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Indian J Nephrol. 2009 October; 19(4): 173–174.
PMCID: PMC2875712

Authors' reply

Sir,

We appreciate the critical comments made by Dr. Agarwal.[1] The highlight of our article is that approximately 30% of patients in dialysis will not be diagnosed HCV+ve with the currently available 3rd generation Elisa.[2]

We will try to clarify the points raised as they appear in the letter to the editor.

  1. We agree that there is significant literature available on HCV from Indian centers. However, most of these do not utilize HCV RNA for diagnosis. We related our observations to studies using similar techniques based on PCR. Majority of the references quoted are out of context because of methodology,[5,6,8,9,10,11,12,14] non-relevant group studies[7,15,16,17] or review article.[13]
  2. Duration of ESKD/ESRD, whether on HD or renal transplant, is a risk factor for HCV.[3,4,18]
  3. On treatment, HCV patients are excluded because this may affect results of HCV PCR. In fact, some positive patients on treatment were HCV RNA negative at the time of our study. (These were not part of the study)
  4. We do not separate HCV patients but follow universal precautions, while HCV dialyzers are reprocessed in a separate area. However, this has not been the focus of our article.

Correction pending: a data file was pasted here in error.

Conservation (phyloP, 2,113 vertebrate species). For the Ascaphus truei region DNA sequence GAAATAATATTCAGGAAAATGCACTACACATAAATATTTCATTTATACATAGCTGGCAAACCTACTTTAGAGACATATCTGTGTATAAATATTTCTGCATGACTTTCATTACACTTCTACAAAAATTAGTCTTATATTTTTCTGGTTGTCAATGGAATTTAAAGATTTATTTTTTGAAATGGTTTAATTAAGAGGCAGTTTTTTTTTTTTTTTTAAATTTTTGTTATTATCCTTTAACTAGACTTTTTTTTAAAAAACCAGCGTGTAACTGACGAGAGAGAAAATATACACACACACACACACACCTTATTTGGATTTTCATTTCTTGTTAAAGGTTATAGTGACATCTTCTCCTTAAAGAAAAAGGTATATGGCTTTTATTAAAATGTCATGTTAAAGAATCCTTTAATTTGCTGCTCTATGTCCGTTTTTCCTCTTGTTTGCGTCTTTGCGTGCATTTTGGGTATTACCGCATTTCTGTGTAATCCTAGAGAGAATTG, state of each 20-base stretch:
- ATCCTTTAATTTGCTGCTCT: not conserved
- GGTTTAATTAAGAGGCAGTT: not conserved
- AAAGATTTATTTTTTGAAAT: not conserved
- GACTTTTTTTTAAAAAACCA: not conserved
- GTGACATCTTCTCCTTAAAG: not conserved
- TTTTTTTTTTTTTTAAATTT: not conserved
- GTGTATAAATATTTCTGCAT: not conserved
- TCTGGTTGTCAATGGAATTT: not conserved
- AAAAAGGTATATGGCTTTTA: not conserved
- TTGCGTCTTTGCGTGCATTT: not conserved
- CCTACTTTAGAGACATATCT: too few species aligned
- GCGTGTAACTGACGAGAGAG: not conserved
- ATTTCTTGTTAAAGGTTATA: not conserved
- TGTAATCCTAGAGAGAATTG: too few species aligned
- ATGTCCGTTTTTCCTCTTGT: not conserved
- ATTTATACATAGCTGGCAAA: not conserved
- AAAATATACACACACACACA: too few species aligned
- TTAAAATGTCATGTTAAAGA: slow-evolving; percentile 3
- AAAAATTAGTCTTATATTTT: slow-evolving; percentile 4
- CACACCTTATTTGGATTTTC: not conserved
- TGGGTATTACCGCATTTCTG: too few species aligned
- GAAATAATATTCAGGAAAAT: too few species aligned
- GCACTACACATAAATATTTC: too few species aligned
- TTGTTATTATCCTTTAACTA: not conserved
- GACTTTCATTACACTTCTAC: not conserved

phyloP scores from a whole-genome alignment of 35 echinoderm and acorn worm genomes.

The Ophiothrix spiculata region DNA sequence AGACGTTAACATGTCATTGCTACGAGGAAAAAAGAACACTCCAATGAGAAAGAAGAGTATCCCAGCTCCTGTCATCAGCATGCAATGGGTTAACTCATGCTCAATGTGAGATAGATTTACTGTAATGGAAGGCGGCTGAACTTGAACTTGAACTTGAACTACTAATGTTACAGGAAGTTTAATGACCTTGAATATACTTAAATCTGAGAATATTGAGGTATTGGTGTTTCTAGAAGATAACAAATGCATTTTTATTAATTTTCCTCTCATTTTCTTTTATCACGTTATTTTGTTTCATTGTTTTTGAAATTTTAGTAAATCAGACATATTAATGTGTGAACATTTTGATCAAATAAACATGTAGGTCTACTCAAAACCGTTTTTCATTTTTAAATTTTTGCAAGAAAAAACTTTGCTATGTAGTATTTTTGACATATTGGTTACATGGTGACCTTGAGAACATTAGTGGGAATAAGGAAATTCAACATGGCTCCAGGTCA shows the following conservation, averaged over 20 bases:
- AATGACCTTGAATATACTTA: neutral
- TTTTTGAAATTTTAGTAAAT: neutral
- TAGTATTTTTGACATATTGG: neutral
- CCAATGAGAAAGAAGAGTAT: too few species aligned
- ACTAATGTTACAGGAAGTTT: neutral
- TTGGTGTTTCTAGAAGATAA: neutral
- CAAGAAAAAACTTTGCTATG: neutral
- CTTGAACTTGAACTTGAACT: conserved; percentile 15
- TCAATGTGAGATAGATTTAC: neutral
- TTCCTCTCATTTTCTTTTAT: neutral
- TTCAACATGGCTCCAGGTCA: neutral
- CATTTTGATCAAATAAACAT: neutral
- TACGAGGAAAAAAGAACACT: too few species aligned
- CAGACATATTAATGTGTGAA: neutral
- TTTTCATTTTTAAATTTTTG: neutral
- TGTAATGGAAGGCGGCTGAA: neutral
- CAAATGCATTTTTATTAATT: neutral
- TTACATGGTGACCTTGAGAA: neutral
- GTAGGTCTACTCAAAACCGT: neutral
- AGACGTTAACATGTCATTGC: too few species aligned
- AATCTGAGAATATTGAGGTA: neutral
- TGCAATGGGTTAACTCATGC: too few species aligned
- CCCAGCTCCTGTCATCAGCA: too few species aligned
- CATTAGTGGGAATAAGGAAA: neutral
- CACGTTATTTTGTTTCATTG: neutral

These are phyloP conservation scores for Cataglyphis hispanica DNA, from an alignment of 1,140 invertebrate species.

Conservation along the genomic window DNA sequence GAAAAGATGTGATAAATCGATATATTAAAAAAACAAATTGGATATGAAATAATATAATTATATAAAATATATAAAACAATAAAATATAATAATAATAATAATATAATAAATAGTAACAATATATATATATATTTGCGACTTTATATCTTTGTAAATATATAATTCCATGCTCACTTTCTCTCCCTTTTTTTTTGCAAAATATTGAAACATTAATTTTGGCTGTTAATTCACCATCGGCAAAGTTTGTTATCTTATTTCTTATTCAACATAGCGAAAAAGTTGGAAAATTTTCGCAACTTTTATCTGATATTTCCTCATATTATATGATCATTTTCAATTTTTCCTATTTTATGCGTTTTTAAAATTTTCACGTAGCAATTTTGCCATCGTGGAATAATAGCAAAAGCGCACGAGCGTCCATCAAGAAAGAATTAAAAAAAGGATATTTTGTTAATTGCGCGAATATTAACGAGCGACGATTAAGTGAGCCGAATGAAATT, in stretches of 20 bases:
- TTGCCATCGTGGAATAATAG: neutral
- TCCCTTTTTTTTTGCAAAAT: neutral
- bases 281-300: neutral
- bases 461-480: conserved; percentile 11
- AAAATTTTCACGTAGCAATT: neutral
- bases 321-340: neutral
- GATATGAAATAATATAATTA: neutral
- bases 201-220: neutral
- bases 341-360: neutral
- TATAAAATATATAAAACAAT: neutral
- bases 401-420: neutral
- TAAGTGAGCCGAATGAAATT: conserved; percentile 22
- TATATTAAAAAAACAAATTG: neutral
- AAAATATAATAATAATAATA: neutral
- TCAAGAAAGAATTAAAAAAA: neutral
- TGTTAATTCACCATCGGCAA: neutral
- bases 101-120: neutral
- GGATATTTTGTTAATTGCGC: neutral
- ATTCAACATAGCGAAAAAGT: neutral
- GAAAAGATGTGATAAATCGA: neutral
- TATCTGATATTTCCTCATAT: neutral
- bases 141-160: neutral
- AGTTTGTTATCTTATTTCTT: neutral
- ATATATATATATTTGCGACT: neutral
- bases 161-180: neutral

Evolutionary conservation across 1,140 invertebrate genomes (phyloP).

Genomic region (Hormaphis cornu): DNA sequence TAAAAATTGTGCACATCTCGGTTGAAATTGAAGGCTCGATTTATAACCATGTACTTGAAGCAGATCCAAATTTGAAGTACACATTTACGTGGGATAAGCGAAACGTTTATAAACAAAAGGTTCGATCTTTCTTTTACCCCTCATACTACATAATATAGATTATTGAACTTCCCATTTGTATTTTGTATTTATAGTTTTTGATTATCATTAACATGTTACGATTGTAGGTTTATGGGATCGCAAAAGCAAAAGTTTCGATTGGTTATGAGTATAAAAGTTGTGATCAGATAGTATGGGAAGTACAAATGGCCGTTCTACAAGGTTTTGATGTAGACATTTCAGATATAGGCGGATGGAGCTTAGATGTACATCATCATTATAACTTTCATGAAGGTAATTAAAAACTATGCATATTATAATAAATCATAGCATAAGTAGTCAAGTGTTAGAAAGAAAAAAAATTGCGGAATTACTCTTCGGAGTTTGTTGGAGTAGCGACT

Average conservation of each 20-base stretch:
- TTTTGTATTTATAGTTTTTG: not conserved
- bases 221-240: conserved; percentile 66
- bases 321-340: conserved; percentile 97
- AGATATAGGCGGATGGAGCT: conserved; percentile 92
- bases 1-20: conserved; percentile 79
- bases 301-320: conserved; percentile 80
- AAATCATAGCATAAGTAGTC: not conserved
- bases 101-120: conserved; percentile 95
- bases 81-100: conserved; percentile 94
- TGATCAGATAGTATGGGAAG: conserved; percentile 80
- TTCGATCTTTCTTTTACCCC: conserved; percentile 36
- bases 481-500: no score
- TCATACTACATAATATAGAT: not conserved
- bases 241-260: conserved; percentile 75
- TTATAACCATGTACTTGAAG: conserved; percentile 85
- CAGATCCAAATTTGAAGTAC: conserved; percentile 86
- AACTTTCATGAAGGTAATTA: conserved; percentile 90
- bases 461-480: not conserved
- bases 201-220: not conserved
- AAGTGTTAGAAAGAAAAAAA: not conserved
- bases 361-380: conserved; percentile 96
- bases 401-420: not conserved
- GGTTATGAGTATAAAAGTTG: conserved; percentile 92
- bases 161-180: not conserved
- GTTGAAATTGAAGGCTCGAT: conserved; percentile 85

5. This study looks at point prevalence of HCV and was neither prospective nor retrospective. This was done in 2005 over a two-week period.
  6. The numbers in the table I reflect not the doses but the number of courses taken by the patients. Twice or more vaccination implies repeating the entire vaccination schedule comprising of four doses, each time twice or more. We agree that hepatitis B vaccination does not in any way affect HCV prevalence. We purely mentioned it as another variable associated with population under study.
  7. Refer to point 5.
  8. Duration of CKD was estimated by the history recall and patient records.
  9. Since our study was neither longitudinal nor cohort, it is not possible to calculate the probability of an individual that the reader suggested from this data. The prevalence of HCV positivity was 7.4% in patients who had duration of dialysis less than or equal to 16 months and prevalence of HCV positive is 45.2% for those who had more than 16 months of duration of dialysis. The change in prevalence from 7.4% to 45.2% was not in just one month. ROC curve is appropriate here, because duration of dialysis can be used as diagnostic tool for HCV. The sum of sensitivity and specificity at cut-off more than 16 months was higher; sensitivity (87.5%) and specificity (60%) seems appropriate.
  10. The multivariable logistic regression was used to find the potential risk factors for HCV positivity and duration of dialysis was one of the potential risk factor. The results showed one month increase in duration of dialysis, increased odds 1.06 times to have HCV RNA positivity after adjusted for other potential risk factors.
  11. Anti tubercular drugs and their effects were not looked into.
  12. ALT has been used as a surrogate marker for HCV infection though its correlation has been poor. In our study, low serum albumin, high ALT were significant correlates for HCV RNA positivity. In fact, the normal cut offs for ALT in dialysis patients is much lower than that amongst non-dialysis patients. It only suggests that those with higher ALT had higher chances of HCV RNA positivity.